map.put("1",    new Double(1));
            map.put("2",    new Double(2));
            map.put("3",    new Double(3));
            map.put("4",    new Double(4));
            map.put("5",    new Double(5));
            map.put("6",    new Double(6));
            map.put("7",    new Double(7));
            map.put("8",    new Double(8));
            map.put("9",    new Double(9));
            map.put("10",   new Double(10));        
        }

        public void timeHashMap(int nTimes){
            int sz = map.size();

            String key = "1";   

            for (int i=0; i <nTimes; i++){
                double sum = 0; 

                for (int j =1; j<=sz; j++){
                    sum += map.get(key);                            
                }

                hashNum += sum;
            }
        }

        public void timeArray(int nTimes){
            for (int i=0; i <nTimes; i++){
                double sum = 0;

                for (int j=0; j< array.length; j++) {       
                    sum += array[j];
                }

                arrayNum += sum;
            }
        }
    }

    public static void main(String[] args){
        Runner.main(PerfBenchmark.class, new String[0]);

        System.out.println(hashNum);
        System.out.println(arrayNum);
    }
}
share|improve this answer
3  
Aren't you benchmarking printing to System.out with that code? – meriton May 1 '13 at 22:01
    
@meriton: Both versions do the same math and do the same print. You have to do something with the sum or the JVM realizes (it's pretty smart) the summing doesn't actually do anything and then doesn't perform it at all – durron597 May 1 '13 at 22:02
    
Wouldn't a println per benchmark (rather than a println per iteration) be sufficient for that? – meriton May 1 '13 at 22:06
    
@meriton good point, except the variable goes out of scope and I wanted to change the original code as little as possible – durron597 May 1 '13 at 22:07
    
I really don't believe this test. I seriously doubt the underlying operations for hash map element access and array element access have the same performance characteristics. Could you try adding sum to a static variable each iteration, rather than calling System.out.println(...). I think the println is swamping the results here, i.e. you are trying to measure the difference in maybe 1% of total runtime. – msandiford May 1 '13 at 22:42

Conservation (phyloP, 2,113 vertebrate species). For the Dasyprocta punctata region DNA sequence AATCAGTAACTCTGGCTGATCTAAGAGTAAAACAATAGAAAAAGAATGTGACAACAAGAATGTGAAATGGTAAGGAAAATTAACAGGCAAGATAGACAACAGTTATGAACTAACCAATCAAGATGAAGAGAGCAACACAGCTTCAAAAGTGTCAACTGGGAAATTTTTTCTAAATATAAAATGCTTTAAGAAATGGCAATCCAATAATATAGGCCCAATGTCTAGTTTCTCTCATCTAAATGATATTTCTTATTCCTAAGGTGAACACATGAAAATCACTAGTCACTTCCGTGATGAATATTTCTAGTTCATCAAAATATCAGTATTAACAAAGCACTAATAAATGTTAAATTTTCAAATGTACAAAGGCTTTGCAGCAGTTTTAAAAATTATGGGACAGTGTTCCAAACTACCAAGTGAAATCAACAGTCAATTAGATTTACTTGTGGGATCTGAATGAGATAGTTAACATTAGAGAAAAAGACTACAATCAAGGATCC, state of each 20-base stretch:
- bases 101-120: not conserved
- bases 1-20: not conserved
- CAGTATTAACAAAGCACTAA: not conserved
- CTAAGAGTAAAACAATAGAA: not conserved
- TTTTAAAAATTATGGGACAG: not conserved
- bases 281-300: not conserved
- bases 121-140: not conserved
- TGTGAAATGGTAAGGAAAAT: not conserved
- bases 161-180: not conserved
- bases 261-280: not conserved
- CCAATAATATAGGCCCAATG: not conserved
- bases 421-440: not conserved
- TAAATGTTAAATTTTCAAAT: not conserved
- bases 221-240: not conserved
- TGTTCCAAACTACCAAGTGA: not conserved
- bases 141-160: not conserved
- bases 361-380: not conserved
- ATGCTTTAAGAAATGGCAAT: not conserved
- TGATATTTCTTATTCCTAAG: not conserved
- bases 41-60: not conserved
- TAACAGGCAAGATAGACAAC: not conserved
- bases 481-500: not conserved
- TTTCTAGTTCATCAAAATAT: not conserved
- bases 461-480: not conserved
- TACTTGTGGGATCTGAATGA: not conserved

I can reproduce your results, and explain them.

Reproduction

public abstract class Benchmark {

    final String name;

    public Benchmark(String name) {
        this.name = name;
    }

    abstract int run(int iterations) throws Throwable;

    private BigDecimal time() {
        try {
            int nextI = 1;
            int i;
            long duration;
            do {
                i = nextI;
                long start = System.nanoTime();
                run(i);
                duration = System.nanoTime() - start;
                nextI = (i << 1) | 1;
            } while (duration < 100000000 && nextI > 0);
            return new BigDecimal((duration) * 1000 / i).movePointLeft(3);
        } catch (Throwable e) {
            throw new RuntimeException(e);
        }
    }

    @Override
    public String toString() {
        return name + "\t" + time() + " ns";
    }

    public static void main(String[] args) throws Exception {
        Benchmark[] benchmarks = {
            new Benchmark("array lookup") {
                Double[] array = { 1.0, 2.0, 3.0, 4.0, 5.0, 6.0, 7.0, 8.0, 9.0, 10.0 };

                @Override
                int run(int iterations) throws Throwable {
                    double sum = 0;
                    for (int i = 0; i < iterations; i++) {

                        for (int j = 0; j < array.length; j++) {
                            sum += array[j];
                        }
                    }
                    return (int) sum;
                }
            }, new Benchmark("map lookup") {
                Map<String, Double> map = new HashMap<>();
                {
                    map.put("1",    new Double(1));
                    map.put("2",    new Double(2));
                    map.put("3",    new Double(3));